Welcome to What We’re Cooking This Week, a weekly love letter from our recipe developer Emma Laperruque, all about what the Food52 team is cooking and craving off-hours (with a few snacks for thought, too).
I stumbled upon a Thanksgiving recipe that I can’t stop thinking about: ice cream pumpkin pie (or pumpkin ice cream pie, whichever name floats your boat). It comes by way of Food52 veteran Brette Warshaw, whose newsletter What’s the Difference? you should 100% sign up for if you haven’t already.
It is a pumpkin pie for people who don’t want pumpkin pie, aka me and my mom. We try to avoid it every November, making pumpkin mousse, frozen pumpkin mousse, pumpkin cheesecake, mini pumpkin cheesecakes, etc, etc. While it’s extremely popular, pumpkin pie is, to us, extremely blah (not that anyone asked). Which is funny because I think pumpkin custard (basically pumpkin pie filling before the pie goes in the oven) is delicious.
Pumpkin ice cream is a happy middle ground. Unbaked, the squashy flavor is more sure of itself, and the orange color is splashier. And you don’t have to worry about baking a pie just right. That’s nice, too.
So maybe for Thanksgiving this year, we’ll eat ice cream pumpkin pie—or some other dessert recipe that I cross paths with in the next couple weeks.
What dessert can you not stop thinking about? Let’s talk about it over dinner.
I’ve never tried an EmilyC recipe I didn’t want to make
soon tomorrow immediately and this pasta with brown butter and Brussels sprouts is no different. If I had you at “pasta” or “brown butter,” well, good—go forth. If you’re still ho-humming, then I should probably tell you about the black sesame seeds, the Parmesan, the chile flakes, the lemon, the episode of Modern Love you’ll watch, the pajamas you’ll wear, the cat that will hop in your lap and purr, purr, then fall asleep.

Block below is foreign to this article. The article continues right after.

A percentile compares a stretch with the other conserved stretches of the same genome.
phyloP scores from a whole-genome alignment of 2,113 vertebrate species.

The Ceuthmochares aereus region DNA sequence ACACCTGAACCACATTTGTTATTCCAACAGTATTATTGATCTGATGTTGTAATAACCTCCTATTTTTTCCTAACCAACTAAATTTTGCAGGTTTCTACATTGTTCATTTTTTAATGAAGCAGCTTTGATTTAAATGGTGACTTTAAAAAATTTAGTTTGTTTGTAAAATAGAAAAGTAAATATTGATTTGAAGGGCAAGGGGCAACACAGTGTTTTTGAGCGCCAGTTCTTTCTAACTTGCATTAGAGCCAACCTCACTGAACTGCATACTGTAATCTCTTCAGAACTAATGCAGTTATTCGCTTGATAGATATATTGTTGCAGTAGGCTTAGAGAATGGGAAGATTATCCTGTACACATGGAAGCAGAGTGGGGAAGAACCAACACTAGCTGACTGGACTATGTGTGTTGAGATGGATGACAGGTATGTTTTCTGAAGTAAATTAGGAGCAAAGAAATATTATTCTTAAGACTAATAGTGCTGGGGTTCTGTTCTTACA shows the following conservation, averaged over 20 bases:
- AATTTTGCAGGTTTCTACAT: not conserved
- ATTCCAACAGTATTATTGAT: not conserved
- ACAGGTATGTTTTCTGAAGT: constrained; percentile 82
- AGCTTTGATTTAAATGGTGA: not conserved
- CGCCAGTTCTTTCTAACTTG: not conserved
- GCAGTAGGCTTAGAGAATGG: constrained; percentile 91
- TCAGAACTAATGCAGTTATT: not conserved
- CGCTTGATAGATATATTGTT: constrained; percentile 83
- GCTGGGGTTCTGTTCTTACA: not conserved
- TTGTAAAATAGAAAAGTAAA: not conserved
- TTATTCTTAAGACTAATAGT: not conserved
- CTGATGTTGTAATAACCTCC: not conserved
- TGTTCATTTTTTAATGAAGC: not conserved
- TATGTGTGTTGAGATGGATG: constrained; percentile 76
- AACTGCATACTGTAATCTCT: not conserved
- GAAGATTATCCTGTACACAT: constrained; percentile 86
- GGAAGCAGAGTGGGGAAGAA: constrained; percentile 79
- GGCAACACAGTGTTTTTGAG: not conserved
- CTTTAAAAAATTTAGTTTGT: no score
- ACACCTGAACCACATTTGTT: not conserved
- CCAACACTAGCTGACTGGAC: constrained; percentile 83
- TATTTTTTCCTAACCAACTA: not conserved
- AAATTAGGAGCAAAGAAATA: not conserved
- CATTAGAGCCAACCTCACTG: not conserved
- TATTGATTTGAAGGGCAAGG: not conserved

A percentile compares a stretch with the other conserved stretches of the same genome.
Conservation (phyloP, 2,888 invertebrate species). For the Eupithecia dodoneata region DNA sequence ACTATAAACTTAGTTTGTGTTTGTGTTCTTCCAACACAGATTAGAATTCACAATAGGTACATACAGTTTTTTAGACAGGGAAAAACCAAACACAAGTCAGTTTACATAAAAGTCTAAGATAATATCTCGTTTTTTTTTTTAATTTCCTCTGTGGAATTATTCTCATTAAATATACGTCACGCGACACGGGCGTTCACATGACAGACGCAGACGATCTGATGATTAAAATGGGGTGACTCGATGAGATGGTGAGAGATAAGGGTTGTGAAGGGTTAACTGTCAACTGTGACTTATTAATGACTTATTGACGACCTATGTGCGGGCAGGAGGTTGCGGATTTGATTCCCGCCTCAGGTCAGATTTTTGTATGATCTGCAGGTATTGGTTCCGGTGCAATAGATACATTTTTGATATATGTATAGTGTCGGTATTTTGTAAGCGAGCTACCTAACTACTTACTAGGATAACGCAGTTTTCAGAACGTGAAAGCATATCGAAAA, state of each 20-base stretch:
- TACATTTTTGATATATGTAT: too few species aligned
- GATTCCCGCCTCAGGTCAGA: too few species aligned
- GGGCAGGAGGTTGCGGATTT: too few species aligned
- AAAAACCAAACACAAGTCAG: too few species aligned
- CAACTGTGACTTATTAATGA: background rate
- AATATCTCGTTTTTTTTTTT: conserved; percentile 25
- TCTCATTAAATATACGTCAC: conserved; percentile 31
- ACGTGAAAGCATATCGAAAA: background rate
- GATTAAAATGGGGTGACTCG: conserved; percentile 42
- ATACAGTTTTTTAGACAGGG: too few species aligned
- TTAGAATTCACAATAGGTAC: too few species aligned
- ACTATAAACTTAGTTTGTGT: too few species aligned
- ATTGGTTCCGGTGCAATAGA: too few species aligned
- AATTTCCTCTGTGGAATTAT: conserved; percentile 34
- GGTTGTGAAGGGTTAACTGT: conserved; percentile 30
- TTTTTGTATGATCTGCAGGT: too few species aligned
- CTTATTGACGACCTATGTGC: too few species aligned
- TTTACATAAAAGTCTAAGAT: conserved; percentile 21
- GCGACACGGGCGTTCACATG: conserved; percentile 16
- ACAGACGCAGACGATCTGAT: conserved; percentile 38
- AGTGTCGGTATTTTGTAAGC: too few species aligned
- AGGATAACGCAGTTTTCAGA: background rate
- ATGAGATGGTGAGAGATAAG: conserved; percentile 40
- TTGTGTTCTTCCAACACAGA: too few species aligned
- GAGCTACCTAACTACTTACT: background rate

This Genius kale salad has been the talk of the town since—let’s see here—2012. Which means I should basically be fired for not having made it myself yet (though, in my defense, I have eaten it with gusto several times at work parties). It has tender-roasted butternut squash, chunky almonds, crumbly cheddar, and shards of pecorino. The second cheese is “optional,” but what we actually mean by that is: Add the pecorino or else. There isn’t time to waste. I’ll be making it for dinner one night this week with my
pumpkin husband. Hang out with us on Instagram and BYO glass of whatever you like to drink.
More fall salads! you say? I’m all over it. Our customer care operations manager Erin Sanders made the spiced sweet potato salad from Deliciously Ella the other night. “It’s one of my favorites from the book,” she told me. “The radicchio adds great crunch and bitterness. I find the two tablespoons of maple syrup a little too much for my taste (with the sweetness of the sweet potatoes and dates), so I cut it back to ½ tablespoon.” Right on, Erin. Right on.
If you are craving some sweet potato sweeties, I give you: sweet potato cinnamon buns with brown butter cream cheese glaze. They’re fresh out of The Joys of Baking by Samantha Seneviratne, whom I’ve been lucky enough to get to know through her beautiful food styling and writing and recipe developing. Our senior editor Eric Kim can’t wait to make these some weekend this fall: “I’m not much of a baker, but when I decide to bake something, I bake something. I love making a project out of it,” he said. “Sam’s book is so beautifully written that it’s made everyone on the team (including me!) cry.” It’s true.
Both our executive editor Joanna Sciarrino and managing editor Brinda Ayer are planning to make more pasta with braised onion sauce, because after you make it once, things can never go back to the way they were. Both in the sense that you are changed, deeply, forever, and that your kitchen is perfumed with alliums, maybe forever. “It really did make my house stink of onions,” Joanna noted. This is a nice thing, right? Right.
Let’s strike a deal: I’ll tell you what’s on my reading list if you tell me what’s on yours.
Okay, your turn.